How should regulators adjust to ensure they act as facilitators and not barriers in leveraging data within the energy sector?
Sectoral regulation requires a high level of expertise and experience, especially in the energy sector where the regulator must be a “field regulator”. To act as a facilitator, the regulator must be able to observe the evolution of its sector and adapt its regulatory tools. It aims to spread the best practices and act as an incentive for efficient solutions, without unnecessary regulatory interference.
Legal qualification of data is decisive to determine its ownership and thus, protection. Regulatory challenges are arising between the management of energy data and the development of associated services.
It is essential as a regulator to question the sector and try out new regulatory tools which are adapted to the circumstances.
Regulation intervenes to qualify the data and ensure its protection if required by laws and regulations, but also to ensure the accessibility and transparency of data and develop principles and values on data with ethical guidelines. For instance, the European Commission has set up a high-level expert group on ethical guidelines concerning artificial intelligence.
Recently appointed as data manager within the Legal Division of GRTgaz, it appears essential to define and build governance around data which is based on the quality and integrity of data. These are to me the sine qua non-conditions to use data as an instrument for management and leadership. The sector is evolving to new business models and new services based on the collection, treatment, and valorisation of data, regulation must be adaptative to empower final customers. New games imply new rules.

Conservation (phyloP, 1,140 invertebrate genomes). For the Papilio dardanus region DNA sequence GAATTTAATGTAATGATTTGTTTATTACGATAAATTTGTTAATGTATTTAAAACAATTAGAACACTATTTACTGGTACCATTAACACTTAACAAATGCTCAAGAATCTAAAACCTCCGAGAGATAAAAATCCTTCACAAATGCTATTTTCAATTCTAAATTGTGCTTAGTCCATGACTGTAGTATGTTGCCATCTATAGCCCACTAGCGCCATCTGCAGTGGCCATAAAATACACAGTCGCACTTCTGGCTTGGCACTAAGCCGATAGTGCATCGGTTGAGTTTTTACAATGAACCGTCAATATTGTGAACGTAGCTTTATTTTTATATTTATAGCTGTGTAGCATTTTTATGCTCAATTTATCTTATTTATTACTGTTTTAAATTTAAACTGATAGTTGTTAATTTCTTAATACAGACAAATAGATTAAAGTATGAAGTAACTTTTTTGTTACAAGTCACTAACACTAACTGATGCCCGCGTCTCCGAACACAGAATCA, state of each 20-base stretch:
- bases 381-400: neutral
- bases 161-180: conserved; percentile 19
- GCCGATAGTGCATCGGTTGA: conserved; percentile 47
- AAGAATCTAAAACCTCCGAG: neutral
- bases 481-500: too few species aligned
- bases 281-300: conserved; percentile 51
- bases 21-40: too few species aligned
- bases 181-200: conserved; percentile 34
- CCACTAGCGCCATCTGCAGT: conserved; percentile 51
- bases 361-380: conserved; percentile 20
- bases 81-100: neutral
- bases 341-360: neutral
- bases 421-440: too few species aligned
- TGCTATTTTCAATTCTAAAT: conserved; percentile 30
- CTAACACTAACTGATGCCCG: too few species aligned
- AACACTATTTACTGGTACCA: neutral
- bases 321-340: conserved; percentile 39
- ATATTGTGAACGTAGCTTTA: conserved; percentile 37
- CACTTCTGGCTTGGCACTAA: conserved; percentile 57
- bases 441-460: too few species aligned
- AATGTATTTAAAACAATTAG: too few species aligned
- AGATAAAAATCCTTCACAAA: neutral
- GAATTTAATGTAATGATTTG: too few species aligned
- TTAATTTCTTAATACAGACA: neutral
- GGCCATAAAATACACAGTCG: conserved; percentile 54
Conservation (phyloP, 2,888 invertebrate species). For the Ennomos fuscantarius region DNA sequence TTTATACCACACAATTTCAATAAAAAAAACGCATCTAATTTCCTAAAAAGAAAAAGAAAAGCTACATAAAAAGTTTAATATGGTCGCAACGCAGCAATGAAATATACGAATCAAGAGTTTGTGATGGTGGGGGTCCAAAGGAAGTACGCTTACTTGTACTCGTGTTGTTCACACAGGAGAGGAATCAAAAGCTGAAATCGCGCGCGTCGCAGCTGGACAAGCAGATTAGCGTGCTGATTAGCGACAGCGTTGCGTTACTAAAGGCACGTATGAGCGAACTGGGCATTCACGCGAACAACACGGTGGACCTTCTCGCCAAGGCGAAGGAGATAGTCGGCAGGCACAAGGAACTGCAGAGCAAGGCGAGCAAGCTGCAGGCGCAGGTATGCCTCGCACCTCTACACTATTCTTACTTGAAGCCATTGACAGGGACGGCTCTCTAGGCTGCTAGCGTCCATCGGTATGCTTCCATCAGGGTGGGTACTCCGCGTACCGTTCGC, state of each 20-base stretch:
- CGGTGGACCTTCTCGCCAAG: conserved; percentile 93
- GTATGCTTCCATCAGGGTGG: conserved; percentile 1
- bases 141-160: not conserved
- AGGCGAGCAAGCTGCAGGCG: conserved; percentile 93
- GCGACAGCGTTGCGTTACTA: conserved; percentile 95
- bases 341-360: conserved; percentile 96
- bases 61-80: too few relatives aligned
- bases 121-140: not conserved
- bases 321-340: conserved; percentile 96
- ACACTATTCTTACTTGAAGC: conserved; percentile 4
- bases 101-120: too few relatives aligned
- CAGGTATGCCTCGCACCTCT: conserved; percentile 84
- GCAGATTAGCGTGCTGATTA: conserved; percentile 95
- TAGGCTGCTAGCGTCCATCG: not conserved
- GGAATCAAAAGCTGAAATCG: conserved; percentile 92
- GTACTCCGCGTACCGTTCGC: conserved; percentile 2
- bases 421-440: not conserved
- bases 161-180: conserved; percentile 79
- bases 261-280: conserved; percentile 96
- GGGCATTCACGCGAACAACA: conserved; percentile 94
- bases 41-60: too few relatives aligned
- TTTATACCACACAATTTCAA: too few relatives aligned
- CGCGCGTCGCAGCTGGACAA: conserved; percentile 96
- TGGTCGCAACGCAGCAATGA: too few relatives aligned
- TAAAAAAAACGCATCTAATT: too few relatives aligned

How does the deployment of new tech enable consumers?
If there is a way to appreciate the efficiency of the energy market, it is to observe the behaviour of consumers. They are more informed and conscious of the role they can play in this sector to stimulate competition. From final customers, they have become an active and disruptive stakeholder. They have recentered the focus to the level of their challenges and local dynamics. Transparency and competition are stimulated with this new strategic position of consumers which implies an evolution of the regulatory framework to reinforce the capacity of regulators to analyse the market.
Since the adoption of the Clean Energy for all Europeans package, each consumer has become a leading actor.
Empowering consumers of new tech will allow them to go beyond the learning process, reinforce their willpower and become top players among the new market drivers (regional or local authorities, companies, external stakeholders, individuals).
Nowadays, consumers want to have expert knowledge of their energy consumption. It is no longer about having access to data; the question is already on the next step: how they can manipulate or play with data and capitalise the knowledge connected to it to develop new energy solutions. New tech will amplify the interoperability of the energy systems which generate data and, combined with digitalisation, make consumers influential stakeholders.
Jennifer Mahmoudi Azar joined the GRTgaz Legal Division in 2017 as a counsellor at law after a previous experience at Gaz réseau distribution France. Specialised in energy law, she guides the company and its management in their regulated and competitive activities regarding regulatory issues and strategic decisions (advice, contract, litigation).